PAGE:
The invention may best be understood by reference to the following detailed description thereof, when taken in conjunction with the accompanying drawings.

BRIEF DESCRIPTION OF THE DRAWINGS

The accompanying drawings are intended as illustrative of one preferred embodiment of the present invention. They are intended to be illustrative and not as limitative of the invention.

FIG. 1 is a schematic side view in cross section of an actuating valve in accordance with concepts of the invention.

FIG. 2 is an enlarged schematic side view of a portion of the actuating valve of FIG. 1.

DESCRIPTION OF THE PREFERRED EMBODIMENT

Referring initially to FIGS. 1 and 2 jointly, a preferred embodiment of a valve employing concepts of the present invention is shown schematically in a side sectional view. The valve is shown in its normally closed position in FIGS. 1 and 2. It is configured to actuate or open one time and then stay open.

The valve comprises a generally cylindrical shaped body member 1, which is sized and configured (as by external threads, not shown) to be inserted and attached into a host sub-sea or well working tool or device. Body member 1 has external elastomeric O-ring seals 10 disposed in grooves on either side of an inlet port 16, for sealing the bore of the host tool recipient of the valve. Fluid pressure is supplied to the host tool via outlet port 17 when the valve is actuated as will be discussed.

A movable plunger member 2 is sized to be received in and fit into a longitudinal bore 16A in the body member 1. A coil spring 9 captured between a shoulder 16B of plunger 2 in bore 16A and an enlarged diameter head portion 2A of plunger 2, biases plunger 2 to the left (or open) position in the drawing. A thermal insulator member 4 which bears on and is restrained by an electrically activated release mechanism (shown in the circle generally at 8 and enlarged in FIG. 2). The plunger 2 is urged to the open position by two means, a coil spring 9, just discussed, and by a pressure bias means. Both means are provided to assure reliable operation at either low or high hydrostatic (pressure) differentials to overcome O-ring friction. The diameter of plunger O-ring seals 11 are larger than that of plunger O-ring seals 12. This causes a hydrostatic pressure bias (opening force) to be applied to plunger 2 via borehole or sea fluid pressure conducted to plunger 2 by ports 16 which is proportional to the product of the difference in the cross sectional area of the plunger bore 16A at seals 11 and 12 and the differential (hydrostatic) pressure across the seals. O-ring friction normally increases with increasing pressure differential. By sizing seals 11 and 12 properly, an opening force may be provided that is always greater than the plunger O-ring friction regardless of pressure differential.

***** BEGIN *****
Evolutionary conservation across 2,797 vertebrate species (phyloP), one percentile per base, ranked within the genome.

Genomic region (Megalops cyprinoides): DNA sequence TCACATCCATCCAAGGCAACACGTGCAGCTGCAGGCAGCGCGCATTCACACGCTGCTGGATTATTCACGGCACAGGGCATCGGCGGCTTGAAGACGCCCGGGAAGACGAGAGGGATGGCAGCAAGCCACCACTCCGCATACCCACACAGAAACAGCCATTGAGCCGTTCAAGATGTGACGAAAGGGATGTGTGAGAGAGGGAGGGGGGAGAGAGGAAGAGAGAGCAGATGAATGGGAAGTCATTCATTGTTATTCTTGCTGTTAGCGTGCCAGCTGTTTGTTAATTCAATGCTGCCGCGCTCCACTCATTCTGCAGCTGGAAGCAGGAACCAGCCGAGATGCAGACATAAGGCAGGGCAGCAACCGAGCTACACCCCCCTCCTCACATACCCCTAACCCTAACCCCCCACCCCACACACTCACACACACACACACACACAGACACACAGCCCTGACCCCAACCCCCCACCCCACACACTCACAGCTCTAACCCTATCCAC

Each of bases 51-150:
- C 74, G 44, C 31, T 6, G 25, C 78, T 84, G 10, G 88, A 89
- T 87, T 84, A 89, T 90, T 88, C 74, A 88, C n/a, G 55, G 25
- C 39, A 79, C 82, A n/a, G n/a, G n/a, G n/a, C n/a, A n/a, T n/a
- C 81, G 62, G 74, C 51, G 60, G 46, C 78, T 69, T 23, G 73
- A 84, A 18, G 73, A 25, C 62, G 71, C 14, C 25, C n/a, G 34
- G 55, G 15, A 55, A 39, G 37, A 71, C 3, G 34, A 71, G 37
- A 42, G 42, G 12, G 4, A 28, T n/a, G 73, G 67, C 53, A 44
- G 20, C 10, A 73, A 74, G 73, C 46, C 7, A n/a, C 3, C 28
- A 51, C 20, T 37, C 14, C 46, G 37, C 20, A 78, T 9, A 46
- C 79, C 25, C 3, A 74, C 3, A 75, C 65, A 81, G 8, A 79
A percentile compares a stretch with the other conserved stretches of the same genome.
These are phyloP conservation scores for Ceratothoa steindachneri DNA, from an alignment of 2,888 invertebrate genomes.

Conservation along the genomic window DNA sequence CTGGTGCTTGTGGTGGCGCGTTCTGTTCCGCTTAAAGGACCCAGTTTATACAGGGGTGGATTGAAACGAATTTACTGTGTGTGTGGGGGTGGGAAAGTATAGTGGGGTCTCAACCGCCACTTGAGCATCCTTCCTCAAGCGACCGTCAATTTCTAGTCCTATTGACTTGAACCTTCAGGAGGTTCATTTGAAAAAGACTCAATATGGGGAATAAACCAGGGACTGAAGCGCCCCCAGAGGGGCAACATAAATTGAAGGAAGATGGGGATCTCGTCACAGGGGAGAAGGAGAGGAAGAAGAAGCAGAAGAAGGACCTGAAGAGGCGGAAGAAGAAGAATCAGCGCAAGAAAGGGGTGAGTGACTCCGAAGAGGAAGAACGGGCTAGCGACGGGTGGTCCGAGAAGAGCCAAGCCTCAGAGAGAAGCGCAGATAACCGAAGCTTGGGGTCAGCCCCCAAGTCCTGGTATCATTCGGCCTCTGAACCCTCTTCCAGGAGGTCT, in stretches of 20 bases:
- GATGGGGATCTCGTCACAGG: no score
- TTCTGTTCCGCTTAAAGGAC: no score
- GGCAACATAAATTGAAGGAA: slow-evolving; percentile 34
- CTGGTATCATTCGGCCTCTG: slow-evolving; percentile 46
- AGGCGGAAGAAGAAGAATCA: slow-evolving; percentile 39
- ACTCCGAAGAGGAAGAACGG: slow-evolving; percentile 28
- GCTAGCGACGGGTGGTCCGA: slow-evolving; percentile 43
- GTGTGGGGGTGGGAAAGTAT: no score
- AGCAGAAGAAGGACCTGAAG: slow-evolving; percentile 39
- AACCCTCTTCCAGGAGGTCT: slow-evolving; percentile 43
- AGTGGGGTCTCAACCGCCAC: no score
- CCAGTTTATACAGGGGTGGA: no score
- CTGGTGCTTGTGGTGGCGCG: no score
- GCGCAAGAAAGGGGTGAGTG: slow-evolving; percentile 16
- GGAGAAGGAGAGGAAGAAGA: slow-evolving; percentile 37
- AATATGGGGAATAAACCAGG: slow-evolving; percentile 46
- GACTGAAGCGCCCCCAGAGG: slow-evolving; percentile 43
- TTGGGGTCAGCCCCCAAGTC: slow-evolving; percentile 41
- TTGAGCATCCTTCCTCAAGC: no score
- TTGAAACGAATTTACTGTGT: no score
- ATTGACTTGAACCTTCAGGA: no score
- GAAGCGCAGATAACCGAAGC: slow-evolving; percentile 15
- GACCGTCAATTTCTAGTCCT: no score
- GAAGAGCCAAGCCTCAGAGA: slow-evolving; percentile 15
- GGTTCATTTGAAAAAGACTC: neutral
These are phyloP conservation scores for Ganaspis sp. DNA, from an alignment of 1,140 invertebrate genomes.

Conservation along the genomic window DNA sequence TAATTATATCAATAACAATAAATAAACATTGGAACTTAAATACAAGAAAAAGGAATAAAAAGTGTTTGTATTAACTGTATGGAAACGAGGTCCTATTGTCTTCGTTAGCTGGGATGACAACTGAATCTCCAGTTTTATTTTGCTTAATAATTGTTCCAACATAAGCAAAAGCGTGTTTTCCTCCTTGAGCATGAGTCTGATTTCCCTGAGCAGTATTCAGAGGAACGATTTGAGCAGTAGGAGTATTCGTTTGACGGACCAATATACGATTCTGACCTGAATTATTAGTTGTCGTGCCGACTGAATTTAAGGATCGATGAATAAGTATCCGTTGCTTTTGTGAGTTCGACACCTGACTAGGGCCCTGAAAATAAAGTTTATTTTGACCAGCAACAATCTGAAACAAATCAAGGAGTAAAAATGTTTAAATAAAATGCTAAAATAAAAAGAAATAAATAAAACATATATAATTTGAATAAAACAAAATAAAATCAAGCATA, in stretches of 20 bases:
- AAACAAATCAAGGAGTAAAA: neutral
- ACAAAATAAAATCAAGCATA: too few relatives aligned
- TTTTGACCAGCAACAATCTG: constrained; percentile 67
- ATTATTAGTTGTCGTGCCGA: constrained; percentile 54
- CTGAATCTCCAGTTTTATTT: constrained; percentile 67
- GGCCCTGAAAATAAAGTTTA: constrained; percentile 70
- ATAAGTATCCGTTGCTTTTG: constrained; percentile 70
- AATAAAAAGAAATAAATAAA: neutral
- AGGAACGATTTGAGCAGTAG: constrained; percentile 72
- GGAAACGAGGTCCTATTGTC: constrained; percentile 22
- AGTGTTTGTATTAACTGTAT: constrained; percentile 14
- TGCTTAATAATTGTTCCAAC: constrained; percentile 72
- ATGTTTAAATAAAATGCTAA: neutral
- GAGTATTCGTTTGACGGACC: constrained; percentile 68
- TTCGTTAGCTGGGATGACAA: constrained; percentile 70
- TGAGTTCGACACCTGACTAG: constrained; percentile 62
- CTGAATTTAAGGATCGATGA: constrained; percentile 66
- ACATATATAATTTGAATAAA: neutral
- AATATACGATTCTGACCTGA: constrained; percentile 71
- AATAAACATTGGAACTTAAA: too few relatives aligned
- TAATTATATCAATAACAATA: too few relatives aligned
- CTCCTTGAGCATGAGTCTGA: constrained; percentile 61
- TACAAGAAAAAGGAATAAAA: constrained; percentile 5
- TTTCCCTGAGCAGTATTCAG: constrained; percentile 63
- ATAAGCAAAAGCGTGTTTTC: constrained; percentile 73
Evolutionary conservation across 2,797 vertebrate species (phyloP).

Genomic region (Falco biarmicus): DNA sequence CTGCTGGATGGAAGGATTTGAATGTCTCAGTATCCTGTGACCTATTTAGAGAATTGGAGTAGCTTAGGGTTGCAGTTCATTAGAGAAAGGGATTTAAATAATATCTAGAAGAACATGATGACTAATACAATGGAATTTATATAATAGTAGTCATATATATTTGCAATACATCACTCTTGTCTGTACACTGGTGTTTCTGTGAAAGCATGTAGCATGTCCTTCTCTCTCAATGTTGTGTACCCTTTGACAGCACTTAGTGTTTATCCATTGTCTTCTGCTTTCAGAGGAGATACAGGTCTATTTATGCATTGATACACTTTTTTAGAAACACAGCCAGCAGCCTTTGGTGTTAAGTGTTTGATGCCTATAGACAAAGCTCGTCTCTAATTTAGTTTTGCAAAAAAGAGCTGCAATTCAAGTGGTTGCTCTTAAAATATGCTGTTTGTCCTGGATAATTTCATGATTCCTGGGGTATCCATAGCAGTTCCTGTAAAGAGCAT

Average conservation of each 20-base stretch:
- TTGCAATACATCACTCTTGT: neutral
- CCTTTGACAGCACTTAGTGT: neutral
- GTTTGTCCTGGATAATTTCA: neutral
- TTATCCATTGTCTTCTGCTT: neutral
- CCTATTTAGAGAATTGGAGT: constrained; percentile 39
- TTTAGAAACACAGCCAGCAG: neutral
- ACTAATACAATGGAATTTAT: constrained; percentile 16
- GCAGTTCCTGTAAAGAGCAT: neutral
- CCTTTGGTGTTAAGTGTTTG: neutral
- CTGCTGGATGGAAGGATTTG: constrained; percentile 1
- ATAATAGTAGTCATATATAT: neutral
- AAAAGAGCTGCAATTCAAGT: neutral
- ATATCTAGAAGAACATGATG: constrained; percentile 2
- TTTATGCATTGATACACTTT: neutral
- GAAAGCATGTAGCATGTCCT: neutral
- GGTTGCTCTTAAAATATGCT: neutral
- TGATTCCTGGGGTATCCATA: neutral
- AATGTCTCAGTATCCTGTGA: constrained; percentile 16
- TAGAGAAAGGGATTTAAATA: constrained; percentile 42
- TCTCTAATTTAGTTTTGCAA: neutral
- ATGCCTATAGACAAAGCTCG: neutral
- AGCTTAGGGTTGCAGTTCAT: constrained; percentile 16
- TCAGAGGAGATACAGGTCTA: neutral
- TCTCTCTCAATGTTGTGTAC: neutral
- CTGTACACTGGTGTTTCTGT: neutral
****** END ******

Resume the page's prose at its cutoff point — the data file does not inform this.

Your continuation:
A cap 3 is threadedly attached (not shown) to the body member 1. The releasing mechanism comprises a meltable or fusible plug or pin member 7 contained inside a heat conducting cylinder 19 of anodized aluminum or the like. A heater coil 20 of turns of resistance wire 21 is wound about the cylinder 19 and connected to electrical power wires 15 which provide electrical current thereto. A partition 22A separates a void space 23 in cylinder 19 from the meltable or fusible plug 7. The heater wide 21 coil straddles the partition 22A in cylinder 19. A hole 22 in the partition 22A provides fluid communication into void space 23 which has its opposite end open. Thus, when the fusible or meltable plug member 7 is rendered liquid, or otherwise pliable, it can flow under the pressure of opening forces described above into void space 23 and into bore 24 inside cap 3 allowing lateral motion of plunger 2 into the “open” position.

The fusible or meltable plug member may comprise a suitable tin/lead alloy or bismuth alloy or antimony alloy chosen to provide mechanical compressive strength, but having a relatively low (500° F. to 1000° F.) melting point and high creep resistance at high temperature, preferably up to its melting point.